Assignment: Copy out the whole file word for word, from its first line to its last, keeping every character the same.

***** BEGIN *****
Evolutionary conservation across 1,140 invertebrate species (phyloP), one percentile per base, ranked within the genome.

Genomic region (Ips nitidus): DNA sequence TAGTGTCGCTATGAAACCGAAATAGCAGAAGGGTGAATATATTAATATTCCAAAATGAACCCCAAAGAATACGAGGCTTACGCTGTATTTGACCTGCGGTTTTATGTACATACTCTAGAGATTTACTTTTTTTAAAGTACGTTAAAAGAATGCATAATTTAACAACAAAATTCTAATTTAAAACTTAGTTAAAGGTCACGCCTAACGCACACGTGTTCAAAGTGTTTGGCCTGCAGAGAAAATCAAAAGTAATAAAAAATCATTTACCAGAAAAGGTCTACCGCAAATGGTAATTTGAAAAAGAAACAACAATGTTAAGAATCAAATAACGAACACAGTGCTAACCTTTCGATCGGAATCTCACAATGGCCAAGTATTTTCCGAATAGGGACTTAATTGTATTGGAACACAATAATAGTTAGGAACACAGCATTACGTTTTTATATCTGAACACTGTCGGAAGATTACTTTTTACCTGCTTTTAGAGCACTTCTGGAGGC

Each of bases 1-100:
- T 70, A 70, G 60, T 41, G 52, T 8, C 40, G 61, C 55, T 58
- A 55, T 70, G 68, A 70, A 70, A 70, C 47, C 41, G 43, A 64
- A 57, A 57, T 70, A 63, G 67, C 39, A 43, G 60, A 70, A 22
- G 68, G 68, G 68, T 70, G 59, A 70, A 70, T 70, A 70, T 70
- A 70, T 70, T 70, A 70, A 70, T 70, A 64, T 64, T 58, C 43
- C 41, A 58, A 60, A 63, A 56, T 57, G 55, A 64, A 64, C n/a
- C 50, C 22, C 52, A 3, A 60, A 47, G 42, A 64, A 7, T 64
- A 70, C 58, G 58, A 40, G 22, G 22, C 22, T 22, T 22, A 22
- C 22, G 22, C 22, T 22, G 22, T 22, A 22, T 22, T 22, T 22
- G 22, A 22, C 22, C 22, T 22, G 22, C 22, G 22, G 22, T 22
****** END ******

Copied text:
Evolutionary conservation across 1,140 invertebrate species (phyloP), one percentile per base, ranked within the genome.

Genomic region (Ips nitidus): DNA sequence TAGTGTCGCTATGAAACCGAAATAGCAGAAGGGTGAATATATTAATATTCCAAAATGAACCCCAAAGAATACGAGGCTTACGCTGTATTTGACCTGCGGTTTTATGTACATACTCTAGAGATTTACTTTTTTTAAAGTACGTTAAAAGAATGCATAATTTAACAACAAAATTCTAATTTAAAACTTAGTTAAAGGTCACGCCTAACGCACACGTGTTCAAAGTGTTTGGCCTGCAGAGAAAATCAAAAGTAATAAAAAATCATTTACCAGAAAAGGTCTACCGCAAATGGTAATTTGAAAAAGAAACAACAATGTTAAGAATCAAATAACGAACACAGTGCTAACCTTTCGATCGGAATCTCACAATGGCCAAGTATTTTCCGAATAGGGACTTAATTGTATTGGAACACAATAATAGTTAGGAACACAGCATTACGTTTTTATATCTGAACACTGTCGGAAGATTACTTTTTACCTGCTTTTAGAGCACTTCTGGAGGC

Each of bases 1-100:
- T 70, A 70, G 60, T 41, G 52, T 8, C 40, G 61, C 55, T 58
- A 55, T 70, G 68, A 70, A 70, A 70, C 47, C 41, G 43, A 64
- A 57, A 57, T 70, A 63, G 67, C 39, A 43, G 60, A 70, A 22
- G 68, G 68, G 68, T 70, G 59, A 70, A 70, T 70, A 70, T 70
- A 70, T 70, T 70, A 70, A 70, T 70, A 64, T 64, T 58, C 43
- C 41, A 58, A 60, A 63, A 56, T 57, G 55, A 64, A 64, C n/a
- C 50, C 22, C 52, A 3, A 60, A 47, G 42, A 64, A 7, T 64
- A 70, C 58, G 58, A 40, G 22, G 22, C 22, T 22, T 22, A 22
- C 22, G 22, C 22, T 22, G 22, T 22, A 22, T 22, T 22, T 22
- G 22, A 22, C 22, C 22, T 22, G 22, C 22, G 22, G 22, T 22